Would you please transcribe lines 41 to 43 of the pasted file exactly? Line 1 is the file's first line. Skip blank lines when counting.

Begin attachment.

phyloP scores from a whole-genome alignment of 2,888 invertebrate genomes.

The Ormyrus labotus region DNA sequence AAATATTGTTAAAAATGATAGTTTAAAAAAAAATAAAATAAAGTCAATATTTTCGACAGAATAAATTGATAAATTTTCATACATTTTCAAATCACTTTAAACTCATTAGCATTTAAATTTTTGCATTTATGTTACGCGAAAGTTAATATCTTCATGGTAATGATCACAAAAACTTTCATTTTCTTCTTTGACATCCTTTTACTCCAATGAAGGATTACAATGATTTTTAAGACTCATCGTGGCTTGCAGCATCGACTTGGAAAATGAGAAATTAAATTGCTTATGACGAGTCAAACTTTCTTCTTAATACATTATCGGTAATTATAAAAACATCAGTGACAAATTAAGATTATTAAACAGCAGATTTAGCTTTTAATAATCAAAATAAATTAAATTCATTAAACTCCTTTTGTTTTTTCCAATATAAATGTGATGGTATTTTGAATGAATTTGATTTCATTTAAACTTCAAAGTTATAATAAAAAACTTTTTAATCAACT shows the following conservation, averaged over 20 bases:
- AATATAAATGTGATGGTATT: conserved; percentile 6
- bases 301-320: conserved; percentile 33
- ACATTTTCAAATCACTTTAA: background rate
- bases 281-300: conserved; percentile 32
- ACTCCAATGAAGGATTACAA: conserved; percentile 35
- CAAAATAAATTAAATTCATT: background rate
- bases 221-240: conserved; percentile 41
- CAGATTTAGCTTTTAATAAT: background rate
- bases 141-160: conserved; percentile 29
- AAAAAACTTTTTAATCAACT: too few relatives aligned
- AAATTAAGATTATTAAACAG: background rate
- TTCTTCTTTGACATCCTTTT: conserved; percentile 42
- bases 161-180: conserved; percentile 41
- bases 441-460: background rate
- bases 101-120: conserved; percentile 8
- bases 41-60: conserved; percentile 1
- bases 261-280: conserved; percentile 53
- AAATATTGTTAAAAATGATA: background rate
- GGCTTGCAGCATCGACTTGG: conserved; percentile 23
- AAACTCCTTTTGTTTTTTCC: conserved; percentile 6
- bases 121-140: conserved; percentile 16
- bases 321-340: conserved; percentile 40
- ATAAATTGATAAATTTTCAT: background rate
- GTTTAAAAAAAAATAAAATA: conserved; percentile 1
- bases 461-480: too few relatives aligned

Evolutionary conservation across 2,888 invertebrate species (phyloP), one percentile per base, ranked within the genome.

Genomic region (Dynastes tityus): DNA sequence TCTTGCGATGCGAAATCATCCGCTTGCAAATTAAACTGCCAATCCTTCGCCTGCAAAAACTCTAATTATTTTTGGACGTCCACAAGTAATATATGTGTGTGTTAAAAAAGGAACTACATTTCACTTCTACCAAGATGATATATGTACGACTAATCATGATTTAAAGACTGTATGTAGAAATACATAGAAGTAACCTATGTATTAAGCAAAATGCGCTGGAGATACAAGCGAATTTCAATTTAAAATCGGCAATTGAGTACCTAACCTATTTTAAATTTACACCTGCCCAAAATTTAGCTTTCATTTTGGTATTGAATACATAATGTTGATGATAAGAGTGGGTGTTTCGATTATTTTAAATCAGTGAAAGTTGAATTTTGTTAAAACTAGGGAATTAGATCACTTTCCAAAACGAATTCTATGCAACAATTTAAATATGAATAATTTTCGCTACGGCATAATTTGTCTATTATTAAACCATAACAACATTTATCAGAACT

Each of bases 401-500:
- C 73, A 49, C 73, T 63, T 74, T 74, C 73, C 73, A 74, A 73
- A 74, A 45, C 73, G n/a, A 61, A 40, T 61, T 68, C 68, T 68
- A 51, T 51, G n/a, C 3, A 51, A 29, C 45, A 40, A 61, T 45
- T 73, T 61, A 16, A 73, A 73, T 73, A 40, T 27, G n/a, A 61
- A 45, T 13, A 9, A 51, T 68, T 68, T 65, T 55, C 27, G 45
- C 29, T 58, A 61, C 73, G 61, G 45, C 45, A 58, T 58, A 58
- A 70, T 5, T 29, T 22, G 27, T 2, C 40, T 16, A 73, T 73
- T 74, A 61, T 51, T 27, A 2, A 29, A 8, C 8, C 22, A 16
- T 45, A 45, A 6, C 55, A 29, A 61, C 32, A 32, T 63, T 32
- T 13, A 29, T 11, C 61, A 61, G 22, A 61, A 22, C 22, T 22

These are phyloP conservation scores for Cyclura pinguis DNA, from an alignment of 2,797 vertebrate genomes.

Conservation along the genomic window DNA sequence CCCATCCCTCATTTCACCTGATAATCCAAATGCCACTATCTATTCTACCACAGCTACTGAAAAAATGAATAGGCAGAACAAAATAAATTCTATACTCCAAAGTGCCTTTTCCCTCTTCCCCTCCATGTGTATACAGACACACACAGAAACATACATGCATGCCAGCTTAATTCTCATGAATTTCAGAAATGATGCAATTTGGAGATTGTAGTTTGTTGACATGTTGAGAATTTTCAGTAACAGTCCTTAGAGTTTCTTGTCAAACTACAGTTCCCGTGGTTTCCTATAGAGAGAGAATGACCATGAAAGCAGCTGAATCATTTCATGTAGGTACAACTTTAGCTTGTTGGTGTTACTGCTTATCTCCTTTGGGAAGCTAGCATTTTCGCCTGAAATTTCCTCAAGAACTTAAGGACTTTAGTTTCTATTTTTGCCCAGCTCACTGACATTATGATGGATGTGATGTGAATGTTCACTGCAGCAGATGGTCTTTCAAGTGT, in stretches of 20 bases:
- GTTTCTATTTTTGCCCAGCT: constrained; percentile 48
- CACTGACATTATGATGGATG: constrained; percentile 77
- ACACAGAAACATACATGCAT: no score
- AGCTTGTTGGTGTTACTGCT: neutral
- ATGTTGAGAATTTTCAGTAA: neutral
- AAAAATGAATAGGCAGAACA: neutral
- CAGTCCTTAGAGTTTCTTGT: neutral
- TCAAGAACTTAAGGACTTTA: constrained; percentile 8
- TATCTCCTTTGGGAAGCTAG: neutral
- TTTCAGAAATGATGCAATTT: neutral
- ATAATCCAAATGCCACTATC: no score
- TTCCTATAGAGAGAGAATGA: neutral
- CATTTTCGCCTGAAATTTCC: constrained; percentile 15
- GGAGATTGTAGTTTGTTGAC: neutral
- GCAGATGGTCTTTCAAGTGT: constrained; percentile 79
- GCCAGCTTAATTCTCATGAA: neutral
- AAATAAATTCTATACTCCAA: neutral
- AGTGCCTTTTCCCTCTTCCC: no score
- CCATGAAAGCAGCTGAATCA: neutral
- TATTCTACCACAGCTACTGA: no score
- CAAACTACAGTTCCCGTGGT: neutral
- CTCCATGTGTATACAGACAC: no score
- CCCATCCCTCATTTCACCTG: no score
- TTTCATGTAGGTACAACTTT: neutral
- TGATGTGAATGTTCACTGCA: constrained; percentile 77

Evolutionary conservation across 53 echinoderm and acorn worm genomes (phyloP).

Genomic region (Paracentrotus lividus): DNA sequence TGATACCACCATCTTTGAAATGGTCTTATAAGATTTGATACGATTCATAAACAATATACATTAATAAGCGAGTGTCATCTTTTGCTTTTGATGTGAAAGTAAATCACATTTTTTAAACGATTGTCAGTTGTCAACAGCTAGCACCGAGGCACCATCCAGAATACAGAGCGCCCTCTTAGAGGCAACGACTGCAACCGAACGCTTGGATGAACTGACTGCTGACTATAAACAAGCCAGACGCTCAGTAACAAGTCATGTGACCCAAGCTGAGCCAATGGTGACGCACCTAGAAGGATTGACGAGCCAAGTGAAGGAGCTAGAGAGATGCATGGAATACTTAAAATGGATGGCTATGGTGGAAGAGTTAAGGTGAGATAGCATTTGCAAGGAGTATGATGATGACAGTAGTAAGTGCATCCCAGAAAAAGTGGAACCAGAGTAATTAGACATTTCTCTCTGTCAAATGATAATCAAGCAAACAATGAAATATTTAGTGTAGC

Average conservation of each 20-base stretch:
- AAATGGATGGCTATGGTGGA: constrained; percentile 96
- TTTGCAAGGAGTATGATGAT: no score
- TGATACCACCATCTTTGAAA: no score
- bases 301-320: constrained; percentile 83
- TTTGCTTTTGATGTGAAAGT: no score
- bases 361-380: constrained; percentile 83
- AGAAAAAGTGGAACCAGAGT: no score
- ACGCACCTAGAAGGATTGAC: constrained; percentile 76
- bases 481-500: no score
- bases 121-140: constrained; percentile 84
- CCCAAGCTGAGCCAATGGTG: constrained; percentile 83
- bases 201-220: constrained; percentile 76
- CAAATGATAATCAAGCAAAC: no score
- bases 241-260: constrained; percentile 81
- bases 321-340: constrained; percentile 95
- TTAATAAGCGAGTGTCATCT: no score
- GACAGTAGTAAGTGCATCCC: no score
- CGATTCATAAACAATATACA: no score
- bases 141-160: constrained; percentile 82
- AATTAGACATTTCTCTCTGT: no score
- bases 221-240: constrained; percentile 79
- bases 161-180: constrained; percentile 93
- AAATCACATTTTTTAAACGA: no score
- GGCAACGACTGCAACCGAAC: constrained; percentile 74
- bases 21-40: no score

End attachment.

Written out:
These are phyloP conservation scores for Cyclura pinguis DNA, from an alignment of 2,797 vertebrate genomes.

Conservation along the genomic window DNA sequence CCCATCCCTCATTTCACCTGATAATCCAAATGCCACTATCTATTCTACCACAGCTACTGAAAAAATGAATAGGCAGAACAAAATAAATTCTATACTCCAAAGTGCCTTTTCCCTCTTCCCCTCCATGTGTATACAGACACACACAGAAACATACATGCATGCCAGCTTAATTCTCATGAATTTCAGAAATGATGCAATTTGGAGATTGTAGTTTGTTGACATGTTGAGAATTTTCAGTAACAGTCCTTAGAGTTTCTTGTCAAACTACAGTTCCCGTGGTTTCCTATAGAGAGAGAATGACCATGAAAGCAGCTGAATCATTTCATGTAGGTACAACTTTAGCTTGTTGGTGTTACTGCTTATCTCCTTTGGGAAGCTAGCATTTTCGCCTGAAATTTCCTCAAGAACTTAAGGACTTTAGTTTCTATTTTTGCCCAGCTCACTGACATTATGATGGATGTGATGTGAATGTTCACTGCAGCAGATGGTCTTTCAAGTGT, in stretches of 20 bases:
- GTTTCTATTTTTGCCCAGCT: constrained; percentile 48